Not mentioned in any Dean ads as of last week is the mayor’s past political fight to gain council approval for the financing of a new $585 million convention center, the most expensive municipal project in Tennessee history, which arguably defined his first term. There’s also been no reference to his desire to redevelop the 117-acre Tennessee State Fairgrounds, a battle he spent much of last fall fighting but has lost for now.
With early voting already under way, it’s clear Dean has opted against waging a visible “No” campaign to defeat a public referendum to amend the Metro Charter and require a supermajority of the council to vote to change the fairgrounds from the status quo. Still, Dean pointed out that if “yes” prevails in the referendum, he would need to gather only 27 votes from the 40-member council to pursue redevelopment plans by resolution. (The mayor’s office had trouble mustering 20 votes last fall.)
“I certainly believe in the people’s right to make this decision through the referendum process,” Dean said, adding that he worries about amending the charter too frequently.
“If the voters vote for it, it’s fine,” he said. “What it would do is it would essentially call for a higher vote for anything to happen there. I don’t know whether I think that’s the best policy, but I’ll respect whatever the voters decide.”
Regardless of its outcome, the future of the fairgrounds will be just one lingering issue over the next four years. There are plenty of others.
Though Dean has staved off a property tax increase, many wonder how long the city can go without implementing one, having last done so in 2005. Dean notes improved high school graduation rates, but TCAP scores still lag behind the state, and middle-to-upper-class Nashvillians are still flocking to the suburbs or private institutions for schooling. The mayor has also hinted at various large-scale projects — significant advancements in mass transit, a new Nashville Sounds ballpark, and perhaps a downtown music amphitheater. Still, few details have emerged.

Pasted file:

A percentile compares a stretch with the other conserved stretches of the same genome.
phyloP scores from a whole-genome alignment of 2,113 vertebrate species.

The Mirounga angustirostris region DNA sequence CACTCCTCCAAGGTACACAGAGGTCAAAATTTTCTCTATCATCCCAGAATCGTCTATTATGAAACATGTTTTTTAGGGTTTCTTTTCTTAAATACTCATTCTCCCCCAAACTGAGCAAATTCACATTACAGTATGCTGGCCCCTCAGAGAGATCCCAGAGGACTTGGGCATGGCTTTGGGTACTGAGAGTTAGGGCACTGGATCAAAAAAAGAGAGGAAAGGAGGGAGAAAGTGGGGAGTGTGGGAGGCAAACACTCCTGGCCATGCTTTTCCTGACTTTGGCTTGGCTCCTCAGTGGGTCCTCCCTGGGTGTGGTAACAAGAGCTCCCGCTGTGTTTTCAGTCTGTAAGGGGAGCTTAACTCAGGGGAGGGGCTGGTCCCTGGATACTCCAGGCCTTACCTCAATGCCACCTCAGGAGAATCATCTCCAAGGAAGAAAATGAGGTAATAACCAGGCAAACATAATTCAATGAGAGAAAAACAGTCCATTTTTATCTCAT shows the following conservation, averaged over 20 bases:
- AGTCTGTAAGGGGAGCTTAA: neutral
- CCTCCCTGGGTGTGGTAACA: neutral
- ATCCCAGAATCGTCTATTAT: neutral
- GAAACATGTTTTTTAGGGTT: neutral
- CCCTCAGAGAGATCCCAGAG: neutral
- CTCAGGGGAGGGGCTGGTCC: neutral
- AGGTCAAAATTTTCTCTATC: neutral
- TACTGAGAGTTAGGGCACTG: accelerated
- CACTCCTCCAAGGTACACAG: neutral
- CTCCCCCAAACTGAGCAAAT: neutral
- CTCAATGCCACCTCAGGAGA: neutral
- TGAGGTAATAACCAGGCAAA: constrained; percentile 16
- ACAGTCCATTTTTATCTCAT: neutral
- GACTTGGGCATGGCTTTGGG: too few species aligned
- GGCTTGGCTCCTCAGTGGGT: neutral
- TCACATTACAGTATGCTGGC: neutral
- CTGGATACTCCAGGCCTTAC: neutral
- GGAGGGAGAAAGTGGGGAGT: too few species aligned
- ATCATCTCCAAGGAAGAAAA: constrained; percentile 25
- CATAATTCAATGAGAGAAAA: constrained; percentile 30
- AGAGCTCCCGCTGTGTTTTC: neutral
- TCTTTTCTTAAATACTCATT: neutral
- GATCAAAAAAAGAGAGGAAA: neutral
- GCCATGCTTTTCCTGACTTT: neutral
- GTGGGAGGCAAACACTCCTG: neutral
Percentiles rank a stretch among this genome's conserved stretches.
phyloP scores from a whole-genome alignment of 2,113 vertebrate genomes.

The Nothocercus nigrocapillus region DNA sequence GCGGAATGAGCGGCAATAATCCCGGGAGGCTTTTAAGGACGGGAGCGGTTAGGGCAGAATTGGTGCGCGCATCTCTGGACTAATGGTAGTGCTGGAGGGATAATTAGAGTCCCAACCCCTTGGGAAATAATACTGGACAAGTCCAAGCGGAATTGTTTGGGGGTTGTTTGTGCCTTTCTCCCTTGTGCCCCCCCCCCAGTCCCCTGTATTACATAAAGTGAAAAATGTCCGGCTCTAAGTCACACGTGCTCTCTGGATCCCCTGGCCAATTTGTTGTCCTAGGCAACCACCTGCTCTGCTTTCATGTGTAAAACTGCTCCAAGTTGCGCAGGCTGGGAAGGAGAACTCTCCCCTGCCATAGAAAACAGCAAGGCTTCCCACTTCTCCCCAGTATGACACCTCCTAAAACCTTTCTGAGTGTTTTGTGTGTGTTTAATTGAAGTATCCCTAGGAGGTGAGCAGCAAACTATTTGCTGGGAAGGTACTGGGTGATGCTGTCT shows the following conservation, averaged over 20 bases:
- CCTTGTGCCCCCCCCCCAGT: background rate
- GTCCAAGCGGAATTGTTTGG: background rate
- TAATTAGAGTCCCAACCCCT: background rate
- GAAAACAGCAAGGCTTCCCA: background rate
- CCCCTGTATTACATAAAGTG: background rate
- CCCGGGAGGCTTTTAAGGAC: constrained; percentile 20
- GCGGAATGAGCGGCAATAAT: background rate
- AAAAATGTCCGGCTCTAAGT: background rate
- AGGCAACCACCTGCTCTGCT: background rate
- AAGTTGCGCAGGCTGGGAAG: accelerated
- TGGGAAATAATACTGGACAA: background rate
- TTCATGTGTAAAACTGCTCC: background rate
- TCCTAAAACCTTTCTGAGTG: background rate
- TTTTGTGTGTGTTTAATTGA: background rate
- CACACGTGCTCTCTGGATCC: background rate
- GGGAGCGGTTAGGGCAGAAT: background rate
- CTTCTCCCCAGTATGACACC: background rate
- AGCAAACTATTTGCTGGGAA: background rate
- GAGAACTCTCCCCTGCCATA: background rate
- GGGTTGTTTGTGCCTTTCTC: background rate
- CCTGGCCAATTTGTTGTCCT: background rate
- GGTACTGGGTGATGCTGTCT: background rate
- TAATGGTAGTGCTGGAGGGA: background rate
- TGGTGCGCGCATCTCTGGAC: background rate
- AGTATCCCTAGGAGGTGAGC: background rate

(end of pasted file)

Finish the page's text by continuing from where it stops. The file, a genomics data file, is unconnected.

During a half-hour conversation, Dean said his top second-term priority would be education, one of the three pillars — along with public safety and economic development — of his broader message since he first campaigned for office. Despite some renewed optimism in Metro schools, many Nashvillians still believe MNPS has plenty of flaws, like its federally deemed “failing” schools, crowded high schools and low teacher morale. Those are inherent to the challenge of educating the state’s second-largest school district.
“That’s the No. 1 thing in this city we have to get right,” Dean said of education. “We are a long ways from being able to say we got the job done.”
During the first half of his first term, Dean considered a mayoral takeover of the school district. That didn’t happen, though, when Metro students unexpectedly met federal No Child Left Behind benchmarks two years ago. Moving forward, it appears he’ll continue to work hand-in-hand with Director of Schools Jesse Register, whose contract was recently extended until 2015. With Register and the school board enjoying autonomy in school affairs, Dean is forced to be creative in how he can help bend the trajectory of public schools.
During his first term, the mayor addressed education most openly by luring teacher-recruitment programs like Teach For America and The New Teacher Project to Nashville; developing a new attendance center to fight truancy; helping launch a teacher recruitment and retention program known as ASSET, or Achieving Student Success through Effective Training; and kicking off the Limitless Library program, which gives schools access to public library items.